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Home > Resources & Publications > Newsletters & Magazines > Fact Sheets > Releasing Your Catch

Resources & Publications: Fact Sheets

(Revised, October 2000) By Jerald Horst

Recreational anglers are increasingly releasing part or all of their catch. As more fish species are managed by minimum and even maximum size limits, regulatory releases are more common. Growing numbers of anglers are also voluntarily releasing some of their catch that may have been legally kept. Some voluntary releases are made to prolong a fishing trip. Other anglers keep only "trophy" fish or enough fish for one meal. Their intention is to leave more fish in the water to grow to larger, more desirable sizes.

Neither regulatory nor voluntary releases work if the fish released die. At worst, release mortalities can result in overharvest, even though the fish aren't kept. At best, the result is waste of a valuable resource. Released fish may not die until days after their release. Fish that are captured and released may die for three reasons: angling stress, wounding or handling.

Angling stress occurs during the fish's fight after hooking. The vigorous physical exertion causes lactic acid wastes to build up in the fish's muscles. This in turn leads to blood acidification which can disrupt the metabolism of the fish. If a fish isn't able to get its blood chemistry balanced back to prestress levels, it may die, perhaps as long as 72 hours after the catch.

The longer a fish is played, the more lactic acid is built up in the fish. Many fishermen like to use a light tackle to "give the fish a fighting chance." This doesn't fit together with catch and release fishing. If the catch is expected to be released, anglers should use heavy enough tackle to bring the fish in quickly. It is also important to remember that larger fish produce more lactic acid and often have lower survival after release than smaller fish.

Wounds are most often caused by hooks. Highest mortalities come from gill and stomach hookings, followed by intermediate rates in the lower jaw and eye areas. Lowest mortality occurs with hooking in the upper lip or jaw or the corner of the mouth. One of the most effective methods of directing where fish are hooked is with the use of circle hooks. These hooks, which are most effective with natural bait, usually result in hooking in the corner of the mouth. While removal of circle hooks is a little tricky, it can quickly be done with a dehooker or a set of pliers.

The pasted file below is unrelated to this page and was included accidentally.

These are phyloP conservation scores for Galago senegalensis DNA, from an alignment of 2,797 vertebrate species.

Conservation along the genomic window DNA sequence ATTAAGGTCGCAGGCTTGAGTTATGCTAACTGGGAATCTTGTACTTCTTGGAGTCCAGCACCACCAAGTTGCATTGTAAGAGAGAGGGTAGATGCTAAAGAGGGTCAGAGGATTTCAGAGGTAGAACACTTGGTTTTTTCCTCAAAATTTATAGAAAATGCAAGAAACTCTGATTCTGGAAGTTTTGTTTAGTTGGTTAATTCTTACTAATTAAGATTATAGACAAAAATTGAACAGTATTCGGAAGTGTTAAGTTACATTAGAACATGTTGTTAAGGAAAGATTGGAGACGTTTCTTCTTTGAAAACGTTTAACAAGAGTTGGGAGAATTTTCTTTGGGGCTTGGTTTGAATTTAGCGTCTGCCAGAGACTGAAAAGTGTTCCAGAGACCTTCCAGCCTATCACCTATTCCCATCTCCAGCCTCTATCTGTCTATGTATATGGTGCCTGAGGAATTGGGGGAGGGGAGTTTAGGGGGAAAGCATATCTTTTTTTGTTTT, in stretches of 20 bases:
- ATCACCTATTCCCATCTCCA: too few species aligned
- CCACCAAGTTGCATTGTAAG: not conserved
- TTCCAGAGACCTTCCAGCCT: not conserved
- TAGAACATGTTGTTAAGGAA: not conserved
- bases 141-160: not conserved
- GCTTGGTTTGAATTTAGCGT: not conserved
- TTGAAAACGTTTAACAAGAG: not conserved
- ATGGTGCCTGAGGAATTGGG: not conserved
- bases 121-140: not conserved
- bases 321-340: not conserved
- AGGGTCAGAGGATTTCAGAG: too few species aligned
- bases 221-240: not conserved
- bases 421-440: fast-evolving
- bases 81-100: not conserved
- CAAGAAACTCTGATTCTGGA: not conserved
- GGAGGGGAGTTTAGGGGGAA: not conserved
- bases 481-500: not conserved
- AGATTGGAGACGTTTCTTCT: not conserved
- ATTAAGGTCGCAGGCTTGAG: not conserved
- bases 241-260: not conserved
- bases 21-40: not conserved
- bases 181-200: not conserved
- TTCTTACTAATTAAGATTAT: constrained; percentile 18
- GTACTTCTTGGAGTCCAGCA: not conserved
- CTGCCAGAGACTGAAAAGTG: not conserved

Generally speaking, fish taken with live or natural bait are hooked deeper than those on artificial bait. If an angler plans to release his catch, be should avoid letting the fish run with the bait and swallow it before setting the hook.

Surprisingly, treble hooks usually cause less damage to fish than single hooks because fish are usually not hooked as deep. This has been verified for speckled trout and redfish by biologists with the Louisiana Department of Wildlife and Fisheries. Finally barbless hooks produce the least damage, both because the wound is smaller and less handling is required to unhook the fish.

Fish are very capable of rejecting hooks, even those in the stomach or gullet. Interestingly, while stainless steel hooks won't rust out as quickly as hooks such as tin/cadmiurn, mortality is lower with stainless, probably because of less galvanic action.

Many fish, especially snappers and groupers caught from waters more than 70 feet deep experience depressurization. As water pressure decreases during retrieval, expanding gases in the fishes' air bladders forces their stomachs out of their mouths. When released, these fish float helplessly on the surface. Eventually, compensation occurs and the fish is able to dive, if it isn't attacked by a predator first.

Anglers are often tempted to puncture what they think is the air bladder protruding from the mouth. This is the stomach and it should not be punctured, as doing so will kill the fish. The air bladder can be punctured and vented through the side of the fish with a hollow needle, if the angler has developed the skills needed to locate the bladder. Incorrect puncturing will kill the fish.

Handling damage should always be minimized. Cut leaders for deep hooked fish as close to the mouth as possible. Fish small enough to be picked up by the leader should be unhooked with a dehooking device. Use wet hands to handle the fish if the fish has to be handled and never let the fish come into contact with dry surfaces. Dry hands and surfaces remove the mucus layers of the fish, allowing bacteria to invade the skin.

Don’t use a gaff on fish to be released, and if a landing net must be used, neoprene or knotless twines are best. Minimize the time out of the water. If the fish are to be tagged have all tagging materials at hand.

Return fish to the water gently and if possible, headfirst. If the fish fails to revive and swim away, the angler should recover it. Then, with one hand under the bottom of the fish behind the gill area and the other holding the fish ahead of its tail, the fish should be deliberately moved backward and forward to force water over its gills. This should be repeated until the fish shows signs of recovery. Large fish, such as tunas or sharks, can be gently towed beside the boat for tagging. This will force water flow over their gills, helping to revive the fish.

Download: releasecatch.pdf (1.00MB)

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